1. The "young" leaders movement just burnt a lot of its credibility with me. You can't throw a fit without information. It smells fishy, but we didn't know. And yet we started screaming for someone's job and head without knowing. Oddly enough, some of these same folks were agitated 2 weeks ago at the SBC Annual Meeting over the Driscoll motions, and wanted people to trust the trustee processes to deal with those problems. Ok, shoe's on the other foot now. You wanted people to trust the trustee process to deal with their disagreements. Is that how you handled this? Not until I saw a retweet of Ronnie Floyd's statement to contact the EC yourself did I see people in the net sphere going that direction. We can't have it both ways. Also, on our credibility: I watched parts of the movie Crimson Tide on TV this weekend. I think Bravo channel was running it every 3 hours or something. Anyway, plot of the movie: Gene Hackman is Captain of a nuclear missile sub, Denzel Washington is his second in command, or XO. They receive a message to launch the sub's missiles at a group of rebels that have taken over an old Russian nuclear launching area, because the rebels are threatening to launch their captured missiles at the US. To launch, the Captain and XO must agree that the order is valid. In the movie, receiving the order is interrupted, and the two disagree. The whole movie is their battle for control of the sub. Eventually, Denzel is proven right to not launch, but the whole thing is a mess. He could have been proven wrong. The issue is that while the ends were right, the means were wrong.
We run the same risk. If we jump automatically to people's defense, to the point of attacking someone else, we run the risk of being proven wrong. We won't what-if Clark Logan's reputation to death, but there have been pastors and denominational leaders before that were quietly asked to resign to save their own embarrassment. Do we want to stake our reputation the next time Morris Chapman asks someone to resign? What happens when that guy was living in sin or derelict in his duty? It's fine to 'Stand with Clark Logan' but you don't have to automatically stand against Morris Chapman to do so.
2. I'm not Ed Stetzer, so I don't have the research handy, but I think it's safe to say that every month, if not every week, a pastor loses his livelihood in the SBC through no fault of his own, but because sometimes people with power in church can be petty, bitter, and do foolish things to others. Do we throw a fit for all of them? No. Many of them wake up on Monday or Thursday not knowing what they'll do for insurance, housing, meals, or work. They even lose their church family. And it happens to the whole family of a fired pastor. Some states, Arkansas is one of them, recognize this problem and do what they can to help. But to some, the funds held onto by states to do this fall under the "bloated bureaucracy" in the SBC they want to get rid of, and that Morris Chapman wants to keep. My point is not the Clark Logan deserved being asked to resign, my point is that week-in, week-out, faithful pastors get treated that way and worse by churches in the SBC, and very few people "stand with" them. I have no doubt that Logan will land on his feet from this, but what happens to many of those pastors? They end up selling insurance or taking whatever job they can find, because we won't help them. It's aggravating that we'll get this upset over a denominational employee but won't over a normal pastor.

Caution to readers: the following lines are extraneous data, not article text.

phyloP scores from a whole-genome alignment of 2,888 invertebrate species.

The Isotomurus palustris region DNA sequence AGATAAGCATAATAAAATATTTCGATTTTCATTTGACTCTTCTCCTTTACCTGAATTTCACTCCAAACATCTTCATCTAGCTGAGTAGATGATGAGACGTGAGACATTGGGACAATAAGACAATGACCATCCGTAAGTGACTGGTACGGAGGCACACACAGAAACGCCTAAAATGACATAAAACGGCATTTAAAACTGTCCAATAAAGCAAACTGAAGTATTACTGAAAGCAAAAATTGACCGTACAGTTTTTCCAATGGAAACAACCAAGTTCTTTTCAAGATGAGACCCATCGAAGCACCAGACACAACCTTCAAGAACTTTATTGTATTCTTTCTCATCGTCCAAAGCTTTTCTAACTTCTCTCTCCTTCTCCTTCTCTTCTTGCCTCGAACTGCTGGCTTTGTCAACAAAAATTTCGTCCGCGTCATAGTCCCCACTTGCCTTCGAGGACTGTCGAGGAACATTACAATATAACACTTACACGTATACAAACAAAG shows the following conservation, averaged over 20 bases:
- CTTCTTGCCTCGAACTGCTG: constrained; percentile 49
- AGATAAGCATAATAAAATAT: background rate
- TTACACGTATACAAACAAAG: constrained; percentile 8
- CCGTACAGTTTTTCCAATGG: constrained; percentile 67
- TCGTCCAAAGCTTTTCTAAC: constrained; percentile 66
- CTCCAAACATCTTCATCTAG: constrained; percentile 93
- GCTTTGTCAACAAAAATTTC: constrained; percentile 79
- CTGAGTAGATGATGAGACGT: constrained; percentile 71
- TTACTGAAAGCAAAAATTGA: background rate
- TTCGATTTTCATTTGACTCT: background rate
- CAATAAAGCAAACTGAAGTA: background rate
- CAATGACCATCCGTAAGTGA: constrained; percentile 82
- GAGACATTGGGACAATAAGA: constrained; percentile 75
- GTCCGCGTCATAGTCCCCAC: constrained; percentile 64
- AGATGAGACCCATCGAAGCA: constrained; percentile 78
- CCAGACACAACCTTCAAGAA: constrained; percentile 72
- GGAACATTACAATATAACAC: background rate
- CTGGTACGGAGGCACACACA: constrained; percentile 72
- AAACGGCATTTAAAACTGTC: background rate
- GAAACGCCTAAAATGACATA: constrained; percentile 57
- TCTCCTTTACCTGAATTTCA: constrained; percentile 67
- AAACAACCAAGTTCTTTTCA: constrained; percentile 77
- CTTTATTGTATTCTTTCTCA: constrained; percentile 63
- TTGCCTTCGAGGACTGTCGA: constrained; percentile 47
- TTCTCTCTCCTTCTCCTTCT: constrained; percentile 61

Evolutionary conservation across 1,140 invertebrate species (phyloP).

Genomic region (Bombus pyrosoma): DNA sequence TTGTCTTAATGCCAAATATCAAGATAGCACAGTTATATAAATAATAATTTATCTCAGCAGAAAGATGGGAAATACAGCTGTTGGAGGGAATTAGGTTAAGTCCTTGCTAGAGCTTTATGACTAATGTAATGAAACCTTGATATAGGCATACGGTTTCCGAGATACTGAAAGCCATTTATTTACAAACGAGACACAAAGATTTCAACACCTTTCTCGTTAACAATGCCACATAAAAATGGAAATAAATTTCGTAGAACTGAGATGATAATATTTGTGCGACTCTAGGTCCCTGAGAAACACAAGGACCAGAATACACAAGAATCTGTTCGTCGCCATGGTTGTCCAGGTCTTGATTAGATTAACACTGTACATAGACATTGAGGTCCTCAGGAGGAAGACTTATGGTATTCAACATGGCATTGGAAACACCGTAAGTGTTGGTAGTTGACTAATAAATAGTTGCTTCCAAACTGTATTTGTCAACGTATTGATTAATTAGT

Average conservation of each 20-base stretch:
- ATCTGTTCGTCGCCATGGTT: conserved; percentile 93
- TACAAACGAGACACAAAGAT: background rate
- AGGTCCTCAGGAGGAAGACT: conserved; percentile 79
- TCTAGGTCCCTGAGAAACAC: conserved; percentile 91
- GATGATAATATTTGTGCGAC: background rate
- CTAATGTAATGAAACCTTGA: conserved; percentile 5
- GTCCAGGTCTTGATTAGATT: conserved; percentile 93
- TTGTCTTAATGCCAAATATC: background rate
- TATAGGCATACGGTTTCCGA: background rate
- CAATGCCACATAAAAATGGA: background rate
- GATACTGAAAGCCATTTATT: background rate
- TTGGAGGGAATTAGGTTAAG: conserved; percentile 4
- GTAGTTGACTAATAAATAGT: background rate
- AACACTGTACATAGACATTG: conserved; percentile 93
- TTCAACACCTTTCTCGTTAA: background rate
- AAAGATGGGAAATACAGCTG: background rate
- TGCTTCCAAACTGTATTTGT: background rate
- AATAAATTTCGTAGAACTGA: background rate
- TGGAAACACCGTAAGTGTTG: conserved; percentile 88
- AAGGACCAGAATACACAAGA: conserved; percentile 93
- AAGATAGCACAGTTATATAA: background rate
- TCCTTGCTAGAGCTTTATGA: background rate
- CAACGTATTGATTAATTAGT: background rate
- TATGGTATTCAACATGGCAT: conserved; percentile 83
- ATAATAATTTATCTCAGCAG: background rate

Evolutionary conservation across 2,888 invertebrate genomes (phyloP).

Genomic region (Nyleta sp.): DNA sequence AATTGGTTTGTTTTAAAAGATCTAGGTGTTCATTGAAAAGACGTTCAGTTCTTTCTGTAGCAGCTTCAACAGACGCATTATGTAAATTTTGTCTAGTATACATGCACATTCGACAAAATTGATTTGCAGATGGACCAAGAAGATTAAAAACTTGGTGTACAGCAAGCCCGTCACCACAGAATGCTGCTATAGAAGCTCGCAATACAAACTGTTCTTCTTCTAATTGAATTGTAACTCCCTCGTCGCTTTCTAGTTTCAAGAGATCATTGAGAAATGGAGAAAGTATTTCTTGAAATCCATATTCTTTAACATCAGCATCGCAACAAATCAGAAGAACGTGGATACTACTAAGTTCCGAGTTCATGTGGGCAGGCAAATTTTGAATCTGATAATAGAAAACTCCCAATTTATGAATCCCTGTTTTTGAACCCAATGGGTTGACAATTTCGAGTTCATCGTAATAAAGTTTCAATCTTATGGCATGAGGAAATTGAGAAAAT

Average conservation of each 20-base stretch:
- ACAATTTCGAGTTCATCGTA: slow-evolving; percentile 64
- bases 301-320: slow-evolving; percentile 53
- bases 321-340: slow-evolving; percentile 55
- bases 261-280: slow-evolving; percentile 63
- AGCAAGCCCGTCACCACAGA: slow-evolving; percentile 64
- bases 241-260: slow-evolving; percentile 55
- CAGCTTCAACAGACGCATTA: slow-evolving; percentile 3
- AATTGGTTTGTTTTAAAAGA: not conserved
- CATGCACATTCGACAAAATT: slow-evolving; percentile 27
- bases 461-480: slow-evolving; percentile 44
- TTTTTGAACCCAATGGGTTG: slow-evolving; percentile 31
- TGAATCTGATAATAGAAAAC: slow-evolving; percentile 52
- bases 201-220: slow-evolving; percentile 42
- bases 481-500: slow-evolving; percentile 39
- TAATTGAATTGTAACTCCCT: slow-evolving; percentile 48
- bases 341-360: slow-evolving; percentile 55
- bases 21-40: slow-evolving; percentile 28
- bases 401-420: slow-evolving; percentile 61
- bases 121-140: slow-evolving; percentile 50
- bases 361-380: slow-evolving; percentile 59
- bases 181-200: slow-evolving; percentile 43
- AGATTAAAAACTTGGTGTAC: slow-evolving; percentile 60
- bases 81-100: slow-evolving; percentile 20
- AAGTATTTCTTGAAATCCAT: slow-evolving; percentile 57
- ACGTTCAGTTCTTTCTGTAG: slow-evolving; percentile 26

3. If we're headed down this path because of the GCR movement, then count me out. First of all, just because someone opposed the document or the motion doesn't make them against the Great Commission. This is bad logic, but statements to that effect have been made, and they qualify as dumb. To look at people who spend their lives trying to spread the Gospel and say they're against the Great Commission because they didn't want an extra committee? On the other side, if Morris Chapman asked Clark Logan to resign because Logan was for the committee, that's wrong too. At this point, the SBC bus is forming a committee to discover why we're inefficient with the Great Commission.
4. At this point in SBC life, we need to have an openness policy with anyone that's a "Vice-president" or equivalent, like "Special super-consultant" or above, that personnel decisions regarding them will be openly discussed. And that people in those roles may not be asked to resign, fired, nor resign on their own without written documentation processed by the Annual Meeting elected board. In other words, Morris Chapman can ask Clark Logan to resign, but he's got to document why to the EC, and it will be published.
Yes, I know we like the idea of allowing superiors to hire/fire at will, but then we light the world on fire when they do it. So, we need that check. At some point, we've got to stop acting like we have so much to hide.
All told, we have now taken a positive momentum for the SBC and run it into the ground. And by next year's meeting in Orlando, we'll have a whole controversy to deal with, won't we?
Let's pray for wisdom for our denominational employees, for Logan as he seeks employment, and for Chapman as he is one of the day-to-day faces of the SBC. And pray for your church to become the force of the Great Commission.
(just for clarification, Despair, Inc. does not sponsor Southern Baptist Controversies. They do, however, provide excellent products related to them.)